IVC Filter Retrieval Rate Improves Using Active Strategy VTE-CT

IVC Filter Retrieval

A recent study of inferior vena cava (IVC) filters using active strategy VTE-CT-based filter removal showed an improved rate in successfully removing IVC filters. According to a PubMed publication, researchers assessed the safety and retrieval of a predischarge IVC filter retrieval strategy based on contrast computed tomography (CT).

The publication disclosed that researchers studied IVC filter insertion from 2010 to 2018. The researchers looked into the early evaluation of venous thrombosis (VTE) status and retrieval of filters before discharge from the hospital. 

A multidisciplinary team then evaluated the possibility of early IVC filter retrieval using pre-filter VTE-CT findings. It noted the retrieval rate, indwelling time, and the recurrence of venous thromboembolic events. The researchers compared all three results before and after using the filter retrieval set-up.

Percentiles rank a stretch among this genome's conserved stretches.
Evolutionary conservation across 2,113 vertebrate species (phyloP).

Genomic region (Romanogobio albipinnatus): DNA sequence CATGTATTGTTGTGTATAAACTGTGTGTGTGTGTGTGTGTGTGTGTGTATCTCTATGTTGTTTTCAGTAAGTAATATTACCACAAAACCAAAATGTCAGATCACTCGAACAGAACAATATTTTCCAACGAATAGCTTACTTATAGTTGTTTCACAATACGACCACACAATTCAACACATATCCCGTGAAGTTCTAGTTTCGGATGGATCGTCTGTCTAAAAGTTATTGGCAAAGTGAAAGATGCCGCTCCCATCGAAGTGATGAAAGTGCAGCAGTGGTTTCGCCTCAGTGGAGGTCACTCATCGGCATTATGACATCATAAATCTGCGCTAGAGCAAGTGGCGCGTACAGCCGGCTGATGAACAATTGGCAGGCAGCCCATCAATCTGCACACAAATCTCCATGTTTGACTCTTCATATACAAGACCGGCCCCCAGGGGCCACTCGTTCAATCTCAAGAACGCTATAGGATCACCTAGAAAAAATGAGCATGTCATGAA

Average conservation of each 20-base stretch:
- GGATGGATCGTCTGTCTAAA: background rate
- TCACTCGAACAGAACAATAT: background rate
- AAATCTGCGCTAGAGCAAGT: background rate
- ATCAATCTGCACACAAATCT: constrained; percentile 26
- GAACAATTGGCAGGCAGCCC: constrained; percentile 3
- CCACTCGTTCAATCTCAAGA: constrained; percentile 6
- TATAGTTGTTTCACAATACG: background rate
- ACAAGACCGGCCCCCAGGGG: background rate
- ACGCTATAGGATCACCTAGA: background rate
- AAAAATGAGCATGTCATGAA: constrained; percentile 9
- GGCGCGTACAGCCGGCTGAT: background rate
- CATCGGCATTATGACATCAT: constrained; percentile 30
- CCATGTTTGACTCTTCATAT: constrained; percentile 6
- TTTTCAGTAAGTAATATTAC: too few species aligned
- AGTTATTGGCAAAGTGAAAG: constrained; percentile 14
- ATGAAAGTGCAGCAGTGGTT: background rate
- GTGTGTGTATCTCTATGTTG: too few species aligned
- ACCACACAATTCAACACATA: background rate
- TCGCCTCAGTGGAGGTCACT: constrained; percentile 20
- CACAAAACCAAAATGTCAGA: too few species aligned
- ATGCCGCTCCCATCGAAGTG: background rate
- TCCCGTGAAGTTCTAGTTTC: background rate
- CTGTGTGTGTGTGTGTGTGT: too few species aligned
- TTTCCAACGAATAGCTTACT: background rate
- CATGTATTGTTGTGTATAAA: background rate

The result showed that out of the 177 IVC filters inserted in trauma patients, those who underwent pre-filter retrieval VTE-CT had their VTE completely resolved. This made up about 61% of the patients. 33% had partial improvement, 5% experienced zero change, and 3% had their condition aggravated. 

The overall retrieval rate was 84% spanning 32 days of indwelling time. A sub-group analysis showed 53% underwent filter retrieval with the before strategy (BS) set up and 47% with the after strategy (AS) setup. The retrieval rate was significantly higher in the AS group. However, no patient had recurrent VTE during the follow-up period. 

The result led the researchers to conclude that the active strategy of VTE-CT-based filter retrieval, while patients are in the hospital, led to an improved IVC filter retrieval rate. The number went from 72% to 99%, and there was no evidence of a recurrence of VTE. Lastly, they noted that in the future, scientists should study hazards of low retrieval rates versus CT-based related radiation exposure. 

If you or a loved one were injured by a defective IVC filter, contact a mass tort attorney. Your lawyer will review your case and let you know if your case qualifies for a mass tort claim.

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